Belfast Telegraph

Irish Coast Guard helicopter crash: Signal from black box of Rescue 116 detected

Rescue workers searching for three missing Irish Coast Guard members have detected a signal from the black box belonging to the R116 helicopter.

Hopes have faded for the survival of anyone on the Sikorsky S92 which lost radio contact without any warning at around 12.45am on Tuesday morning.

Captain Dara Fitzpatrick, 45, was pulled from the Atlantic off the Co Mayo coast - around six miles (10km) west of Blacksod - deemed critically-ill, but later confirmed dead.

She was the mother of a three-year-old son.

The other three crew, who have yet to be found, are chief pilot Mark Duffy from Dundalk, Co Louth, as well as Ciaran Smith and Paul Ormsby, both winchmen from north Co Dublin.

Gerry O'Flynn, VS&T Operations Manager of the Irish Coast Guard said that it was a "significant" detection for the rescue operation and that it was discovered shortly after 4pm.

"In terms of the search we're just getting news now that the recording device, commonly known as the black box (has been) detected.... a signal has been detected and we regard this as a very significant step forward in terms of progressing the search stage of this operation.

"So we've detected signals. The next stage will be to locate it. We've now begun the process of locating the exact position," Mr Flynn said.

Jurgen Whyte, a chief inspector of the Air Accident Investigation Unit, said that the signal had been detected in the vicinity of the Blackrock Lighthouse off the west coast.

"We have the Celtic Voyager out there, unfortunately the voyager couldn't get in as close but we have smaller vessels with Marine Institute people on board and they started picking up signals.

"This is a needle in a hay stack, you're trying to triangulate from different areas to get the loudest signal," he said.

UK investigation officers are also expected to arrive at the lighthouse in Blacksod- from where the operation is being coordinated- at 6pm this evening to assist in the search mission.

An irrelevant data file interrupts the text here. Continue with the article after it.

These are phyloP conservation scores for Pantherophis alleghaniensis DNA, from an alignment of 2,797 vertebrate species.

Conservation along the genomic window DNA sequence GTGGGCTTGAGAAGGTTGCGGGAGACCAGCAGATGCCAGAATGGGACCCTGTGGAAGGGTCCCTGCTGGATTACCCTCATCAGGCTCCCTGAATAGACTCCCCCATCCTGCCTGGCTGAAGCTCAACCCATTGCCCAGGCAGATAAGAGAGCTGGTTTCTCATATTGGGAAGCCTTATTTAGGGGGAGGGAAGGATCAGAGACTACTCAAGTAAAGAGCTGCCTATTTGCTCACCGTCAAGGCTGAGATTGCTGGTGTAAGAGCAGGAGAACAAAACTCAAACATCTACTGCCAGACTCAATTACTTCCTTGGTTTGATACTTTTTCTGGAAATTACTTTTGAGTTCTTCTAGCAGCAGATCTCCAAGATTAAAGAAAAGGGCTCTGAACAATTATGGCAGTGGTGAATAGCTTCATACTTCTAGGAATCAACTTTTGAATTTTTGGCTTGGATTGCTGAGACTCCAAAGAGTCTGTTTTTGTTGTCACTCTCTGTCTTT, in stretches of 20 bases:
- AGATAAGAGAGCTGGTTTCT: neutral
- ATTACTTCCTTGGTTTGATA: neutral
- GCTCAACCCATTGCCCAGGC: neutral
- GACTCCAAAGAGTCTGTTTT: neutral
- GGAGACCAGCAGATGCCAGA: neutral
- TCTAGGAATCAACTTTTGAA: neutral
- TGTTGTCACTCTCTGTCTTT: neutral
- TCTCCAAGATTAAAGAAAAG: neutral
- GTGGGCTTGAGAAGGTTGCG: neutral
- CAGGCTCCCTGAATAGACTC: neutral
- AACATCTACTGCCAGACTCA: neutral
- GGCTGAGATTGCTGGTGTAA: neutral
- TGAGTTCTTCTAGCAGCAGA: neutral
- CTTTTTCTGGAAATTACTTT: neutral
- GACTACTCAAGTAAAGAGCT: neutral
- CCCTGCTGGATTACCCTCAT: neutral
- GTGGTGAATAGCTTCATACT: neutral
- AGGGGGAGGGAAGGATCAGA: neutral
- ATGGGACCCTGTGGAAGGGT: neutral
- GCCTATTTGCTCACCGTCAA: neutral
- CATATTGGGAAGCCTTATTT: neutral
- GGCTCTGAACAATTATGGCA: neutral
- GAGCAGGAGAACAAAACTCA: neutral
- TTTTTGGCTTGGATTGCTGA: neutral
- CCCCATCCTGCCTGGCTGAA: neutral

The Dublin-based helicopter crew was providing cover for another Coast Guard helicopter involved in an early-morning evacuation of a crewman needing urgent medical attention on a UK-registered trawler, approximately 150 miles (240km) west of Eagle Island in Co Mayo.

It had flown directly to the scene from the Irish capital, travelled around 10 miles (16km) out to sea, then turned back towards land to refuel.

There was no indication of any danger moments before it vanished, with the crew's final transmission: "Shortly landing at Blacksod."

Visibility was described as not good at the time.

When the helicopter failed to arrive, a Mayday signal went out and Coast Guard helicopters from Sligo and Shannon along with the Air Corps maritime patrol aircraft Casa were tasked to the scene.

They were joined by lifeboats from Ballyglass and Achill, the Naval Service's LE Roisin ship and five local fishing vessels.

The black box transmits a signal underwater for 30 days.

Declan Geoghegan, of the Irish Coast Guard, said he was confident the main bulk of the missing helicopter will be located.

"The main frame, the engine and gearbox is still in the water. We should be able to find it, it is in just 40 metres of water," he said.

"With the luck of God, they might be trapped in it."

Ms Fitzpatrick's sister, Niamh Fitzpatrick, said her family is heartbroken but added "we have no regrets where Dara is concerned".

"She lived her life to the full and did what she wanted to... she has a beautiful son," she told RTE radio.

"They say it takes a village to raise a child and he has a village around him now who will raise him on her behalf."

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